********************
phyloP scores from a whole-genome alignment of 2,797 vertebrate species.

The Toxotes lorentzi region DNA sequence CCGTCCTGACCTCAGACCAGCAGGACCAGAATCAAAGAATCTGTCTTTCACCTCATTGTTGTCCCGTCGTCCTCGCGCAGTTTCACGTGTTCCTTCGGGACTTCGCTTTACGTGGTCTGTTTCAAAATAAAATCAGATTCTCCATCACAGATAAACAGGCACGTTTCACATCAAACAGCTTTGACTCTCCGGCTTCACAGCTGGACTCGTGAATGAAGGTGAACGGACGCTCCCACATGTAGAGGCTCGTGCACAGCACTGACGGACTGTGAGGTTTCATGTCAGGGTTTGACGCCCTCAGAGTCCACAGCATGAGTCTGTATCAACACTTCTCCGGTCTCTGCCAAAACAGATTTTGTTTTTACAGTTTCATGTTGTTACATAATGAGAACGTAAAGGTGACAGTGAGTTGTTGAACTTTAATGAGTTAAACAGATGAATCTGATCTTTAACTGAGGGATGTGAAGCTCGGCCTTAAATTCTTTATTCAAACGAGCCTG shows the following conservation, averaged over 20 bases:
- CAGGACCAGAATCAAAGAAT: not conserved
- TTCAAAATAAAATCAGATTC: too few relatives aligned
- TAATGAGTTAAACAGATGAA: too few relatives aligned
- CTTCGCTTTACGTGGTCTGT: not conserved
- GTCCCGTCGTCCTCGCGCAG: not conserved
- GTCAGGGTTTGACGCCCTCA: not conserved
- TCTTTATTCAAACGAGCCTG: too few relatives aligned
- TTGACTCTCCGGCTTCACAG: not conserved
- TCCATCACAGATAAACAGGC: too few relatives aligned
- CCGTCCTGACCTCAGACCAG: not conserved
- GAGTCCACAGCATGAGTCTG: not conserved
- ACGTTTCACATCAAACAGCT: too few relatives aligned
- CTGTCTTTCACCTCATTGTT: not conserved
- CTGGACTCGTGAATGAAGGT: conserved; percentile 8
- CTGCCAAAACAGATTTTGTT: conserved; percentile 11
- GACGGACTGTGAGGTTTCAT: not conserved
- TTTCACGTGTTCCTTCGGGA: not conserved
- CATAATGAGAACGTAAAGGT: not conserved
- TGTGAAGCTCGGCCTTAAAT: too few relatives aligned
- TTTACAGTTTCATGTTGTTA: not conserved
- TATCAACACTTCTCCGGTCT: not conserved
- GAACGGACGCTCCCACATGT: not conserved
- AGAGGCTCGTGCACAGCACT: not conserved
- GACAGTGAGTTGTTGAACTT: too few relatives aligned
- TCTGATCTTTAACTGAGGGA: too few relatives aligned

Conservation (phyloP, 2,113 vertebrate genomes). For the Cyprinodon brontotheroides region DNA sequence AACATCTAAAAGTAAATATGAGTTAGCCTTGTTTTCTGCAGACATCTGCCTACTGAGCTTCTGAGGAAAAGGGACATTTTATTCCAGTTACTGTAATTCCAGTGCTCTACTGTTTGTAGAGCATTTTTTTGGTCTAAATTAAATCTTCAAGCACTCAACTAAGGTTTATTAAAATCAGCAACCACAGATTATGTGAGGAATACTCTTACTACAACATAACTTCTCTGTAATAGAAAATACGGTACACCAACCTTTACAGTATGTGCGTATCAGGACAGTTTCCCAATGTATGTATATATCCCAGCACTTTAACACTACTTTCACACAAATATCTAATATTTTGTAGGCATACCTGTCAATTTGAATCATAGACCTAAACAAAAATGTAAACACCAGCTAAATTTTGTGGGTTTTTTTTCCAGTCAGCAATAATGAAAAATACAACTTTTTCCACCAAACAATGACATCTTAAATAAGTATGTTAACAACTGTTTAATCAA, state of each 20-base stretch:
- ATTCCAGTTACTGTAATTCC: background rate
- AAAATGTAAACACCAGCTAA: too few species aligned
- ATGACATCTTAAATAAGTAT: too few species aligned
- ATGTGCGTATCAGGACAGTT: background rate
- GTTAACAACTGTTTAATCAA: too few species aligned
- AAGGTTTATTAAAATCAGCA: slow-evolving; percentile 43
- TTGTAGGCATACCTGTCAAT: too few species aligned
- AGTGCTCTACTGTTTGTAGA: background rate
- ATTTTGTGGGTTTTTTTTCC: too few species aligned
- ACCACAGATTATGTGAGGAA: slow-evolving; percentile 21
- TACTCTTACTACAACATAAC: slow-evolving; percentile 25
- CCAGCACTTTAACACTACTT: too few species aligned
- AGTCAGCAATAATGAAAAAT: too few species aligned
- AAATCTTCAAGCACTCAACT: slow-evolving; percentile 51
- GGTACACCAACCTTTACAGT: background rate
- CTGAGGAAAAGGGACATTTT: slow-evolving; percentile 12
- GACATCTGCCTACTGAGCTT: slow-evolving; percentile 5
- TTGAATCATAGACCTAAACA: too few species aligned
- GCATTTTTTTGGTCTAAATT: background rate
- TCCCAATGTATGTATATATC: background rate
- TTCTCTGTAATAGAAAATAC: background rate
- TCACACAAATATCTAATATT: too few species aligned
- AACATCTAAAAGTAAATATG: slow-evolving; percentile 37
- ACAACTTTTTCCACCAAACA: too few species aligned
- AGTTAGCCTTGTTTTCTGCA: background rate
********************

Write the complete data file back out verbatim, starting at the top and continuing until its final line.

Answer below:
phyloP scores from a whole-genome alignment of 2,797 vertebrate species.

The Toxotes lorentzi region DNA sequence CCGTCCTGACCTCAGACCAGCAGGACCAGAATCAAAGAATCTGTCTTTCACCTCATTGTTGTCCCGTCGTCCTCGCGCAGTTTCACGTGTTCCTTCGGGACTTCGCTTTACGTGGTCTGTTTCAAAATAAAATCAGATTCTCCATCACAGATAAACAGGCACGTTTCACATCAAACAGCTTTGACTCTCCGGCTTCACAGCTGGACTCGTGAATGAAGGTGAACGGACGCTCCCACATGTAGAGGCTCGTGCACAGCACTGACGGACTGTGAGGTTTCATGTCAGGGTTTGACGCCCTCAGAGTCCACAGCATGAGTCTGTATCAACACTTCTCCGGTCTCTGCCAAAACAGATTTTGTTTTTACAGTTTCATGTTGTTACATAATGAGAACGTAAAGGTGACAGTGAGTTGTTGAACTTTAATGAGTTAAACAGATGAATCTGATCTTTAACTGAGGGATGTGAAGCTCGGCCTTAAATTCTTTATTCAAACGAGCCTG shows the following conservation, averaged over 20 bases:
- CAGGACCAGAATCAAAGAAT: not conserved
- TTCAAAATAAAATCAGATTC: too few relatives aligned
- TAATGAGTTAAACAGATGAA: too few relatives aligned
- CTTCGCTTTACGTGGTCTGT: not conserved
- GTCCCGTCGTCCTCGCGCAG: not conserved
- GTCAGGGTTTGACGCCCTCA: not conserved
- TCTTTATTCAAACGAGCCTG: too few relatives aligned
- TTGACTCTCCGGCTTCACAG: not conserved
- TCCATCACAGATAAACAGGC: too few relatives aligned
- CCGTCCTGACCTCAGACCAG: not conserved
- GAGTCCACAGCATGAGTCTG: not conserved
- ACGTTTCACATCAAACAGCT: too few relatives aligned
- CTGTCTTTCACCTCATTGTT: not conserved
- CTGGACTCGTGAATGAAGGT: conserved; percentile 8
- CTGCCAAAACAGATTTTGTT: conserved; percentile 11
- GACGGACTGTGAGGTTTCAT: not conserved
- TTTCACGTGTTCCTTCGGGA: not conserved
- CATAATGAGAACGTAAAGGT: not conserved
- TGTGAAGCTCGGCCTTAAAT: too few relatives aligned
- TTTACAGTTTCATGTTGTTA: not conserved
- TATCAACACTTCTCCGGTCT: not conserved
- GAACGGACGCTCCCACATGT: not conserved
- AGAGGCTCGTGCACAGCACT: not conserved
- GACAGTGAGTTGTTGAACTT: too few relatives aligned
- TCTGATCTTTAACTGAGGGA: too few relatives aligned

Conservation (phyloP, 2,113 vertebrate genomes). For the Cyprinodon brontotheroides region DNA sequence AACATCTAAAAGTAAATATGAGTTAGCCTTGTTTTCTGCAGACATCTGCCTACTGAGCTTCTGAGGAAAAGGGACATTTTATTCCAGTTACTGTAATTCCAGTGCTCTACTGTTTGTAGAGCATTTTTTTGGTCTAAATTAAATCTTCAAGCACTCAACTAAGGTTTATTAAAATCAGCAACCACAGATTATGTGAGGAATACTCTTACTACAACATAACTTCTCTGTAATAGAAAATACGGTACACCAACCTTTACAGTATGTGCGTATCAGGACAGTTTCCCAATGTATGTATATATCCCAGCACTTTAACACTACTTTCACACAAATATCTAATATTTTGTAGGCATACCTGTCAATTTGAATCATAGACCTAAACAAAAATGTAAACACCAGCTAAATTTTGTGGGTTTTTTTTCCAGTCAGCAATAATGAAAAATACAACTTTTTCCACCAAACAATGACATCTTAAATAAGTATGTTAACAACTGTTTAATCAA, state of each 20-base stretch:
- ATTCCAGTTACTGTAATTCC: background rate
- AAAATGTAAACACCAGCTAA: too few species aligned
- ATGACATCTTAAATAAGTAT: too few species aligned
- ATGTGCGTATCAGGACAGTT: background rate
- GTTAACAACTGTTTAATCAA: too few species aligned
- AAGGTTTATTAAAATCAGCA: slow-evolving; percentile 43
- TTGTAGGCATACCTGTCAAT: too few species aligned
- AGTGCTCTACTGTTTGTAGA: background rate
- ATTTTGTGGGTTTTTTTTCC: too few species aligned
- ACCACAGATTATGTGAGGAA: slow-evolving; percentile 21
- TACTCTTACTACAACATAAC: slow-evolving; percentile 25
- CCAGCACTTTAACACTACTT: too few species aligned
- AGTCAGCAATAATGAAAAAT: too few species aligned
- AAATCTTCAAGCACTCAACT: slow-evolving; percentile 51
- GGTACACCAACCTTTACAGT: background rate
- CTGAGGAAAAGGGACATTTT: slow-evolving; percentile 12
- GACATCTGCCTACTGAGCTT: slow-evolving; percentile 5
- TTGAATCATAGACCTAAACA: too few species aligned
- GCATTTTTTTGGTCTAAATT: background rate
- TCCCAATGTATGTATATATC: background rate
- TTCTCTGTAATAGAAAATAC: background rate
- TCACACAAATATCTAATATT: too few species aligned
- AACATCTAAAAGTAAATATG: slow-evolving; percentile 37
- ACAACTTTTTCCACCAAACA: too few species aligned
- AGTTAGCCTTGTTTTCTGCA: background rate